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Print writedowns push News’ revenue down 2pc

News Corporation full year total revenues have slipped 2 per cent from $US8.29 billion in 2016 to $US8.14 billion in 2017, with writedowns on Australian and UK newspaper assets a key driver, despite solid gains in its real estate businesses.

Continuing operations fell significantly in the 2017 fiscal year, with total losses reaching $US643 million compared to $US235 million in 2016.

The company reported pre-tax non-cash impairment charges of $US785 million, attributed primarily to its UK and Australian newspaper assets, which include The Australian, The Daily Telegraph and the Herald Sun. Australian subscription television service Foxtel created a pre-tax non-cash writedown of $US227 million.

Revenue from the group’s digital real estate services division, which includes its majority stake in REA Group and Move, rose 14 per cent, or $US116 million, to $US938 million. REA revenue jumped 14 per cent to $US525 million.

Total revenues, however, fell from $US8.29 billion in 2016 to $US8.14 billion in 2017.

The corporation’s earnings before interest, tax, depreciation and amortisation improved by 29 per cent, increasing to $US885 million compared to $684 million last year. Last year’s EBITDA result was impacted by several legal settlements.

News Corporation chief executive Robert Thomson was optimistic about the results.

News Corp CEO Robert Thomson.
News Corp CEO Robert Thomson.

“Fiscal 2017 was a significant year for News Corp as we saw tangible improvement in profitability, powered by the fast-growing Digital Real Estate Services segment, and we charged a premium for premium content while focusing on operating efficiencies,” he said.

“News Corp led the global debate about content value and values, prompting the digital platforms to address a dysfunctional content eco-system, in which the fake and the fraudulent have flourished. We are now in advanced discussions with those platforms over the creation of payment mechanisms for news of verified veracity,” he said.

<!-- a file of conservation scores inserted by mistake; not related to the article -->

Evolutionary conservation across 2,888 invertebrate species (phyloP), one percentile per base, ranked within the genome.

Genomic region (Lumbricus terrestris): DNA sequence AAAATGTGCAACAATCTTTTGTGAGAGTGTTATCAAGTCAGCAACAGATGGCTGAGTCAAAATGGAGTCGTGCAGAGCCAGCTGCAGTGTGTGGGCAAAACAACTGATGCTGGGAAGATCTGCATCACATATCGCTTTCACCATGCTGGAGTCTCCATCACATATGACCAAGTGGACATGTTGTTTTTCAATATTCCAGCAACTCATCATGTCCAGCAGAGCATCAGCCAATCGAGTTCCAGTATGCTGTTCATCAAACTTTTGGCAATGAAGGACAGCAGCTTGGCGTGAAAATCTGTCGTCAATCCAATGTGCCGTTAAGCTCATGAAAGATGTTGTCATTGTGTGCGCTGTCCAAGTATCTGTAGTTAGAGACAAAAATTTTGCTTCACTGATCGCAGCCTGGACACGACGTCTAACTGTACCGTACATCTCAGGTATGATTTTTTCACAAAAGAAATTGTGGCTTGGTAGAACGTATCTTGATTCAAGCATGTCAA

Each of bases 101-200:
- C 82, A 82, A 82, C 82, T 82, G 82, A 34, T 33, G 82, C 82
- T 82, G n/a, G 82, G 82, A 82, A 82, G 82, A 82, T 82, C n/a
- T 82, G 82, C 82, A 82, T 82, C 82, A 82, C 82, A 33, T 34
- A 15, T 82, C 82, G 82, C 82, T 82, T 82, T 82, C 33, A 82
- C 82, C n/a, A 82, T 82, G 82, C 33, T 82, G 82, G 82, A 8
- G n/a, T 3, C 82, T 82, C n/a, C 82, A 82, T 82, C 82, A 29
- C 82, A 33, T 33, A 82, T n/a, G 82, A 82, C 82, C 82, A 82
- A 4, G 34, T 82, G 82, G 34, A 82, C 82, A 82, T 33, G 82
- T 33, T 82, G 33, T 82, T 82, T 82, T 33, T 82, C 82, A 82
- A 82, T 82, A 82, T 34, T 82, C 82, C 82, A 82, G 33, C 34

The fourth quarter results included a summary of the increases in digital revenue for key newspaper titles, compared to the same period last year. Overall, the digital revenue increase, as a proportion of the total News and Information Services segment figures, rose from 23 per cent to 26 per cent over the same quarter last year.

It showed:

  • Closing digital subscribers at News Corp Australia’s mastheads as of June 30, 2017 were 363,600 (including ARM), compared to 271,000 in the prior year (Source: Internal data; adjusted for divested mastheads)
  • The Wall Street Journal average daily digital-only subscribers in the three months the three months ended June 30, 2017 were 1,270,000, compared to 948,000 in the prior year (Source: Internal data)
  • The Times and Sunday Times of London closing digital-only subscribers as of June 30, 2017 were 201,000, compared to 182,500 in the prior year (Source: Internal data)
  • The Sun’s digital offering reached 85 million global average monthly unique users in June 2017, compared to 42 million in the prior year, based on ABCe (Source: Omniture)

Advertising revenue took a hit in the fourth quarter, declining $US86 million, 12 per cent, to $US60 million. This result was linked to weaker print advertising and lower in-store product revenues at News America Marketing.

News Corporation’s total circulations and subscription revenues fell $US97 million to $US2.01 billion in the 2017 fiscal year. The fall was due to $US88 million in negative impact losses from foreign currency fluctuations.

The fall is despite several changes by News Corporation including higher subscription pricing, increases to selected cover prices and contributions from Dow Jones, which should have created an improvement of 1 per cent.

Strong growth in the group’s real estate business totalled 37 per cent of total segment EBITDA, reported at $US885 million.

* At News’ sister company, 21st Century Fox, higher advertising and distribution fees for the company’s cable channels drove up the fourth quarter result, helping it deliver a modest earnings increase. The company reported a 1.5 per cent revenue increase from the year-earlier period. Fox News and the other cable networks drove the revenue growth, making up for continued weakness at the company’s filmed entertainment segment. Revenue rose to $US6.75 billion, from $US6.65 billion a year earlier.


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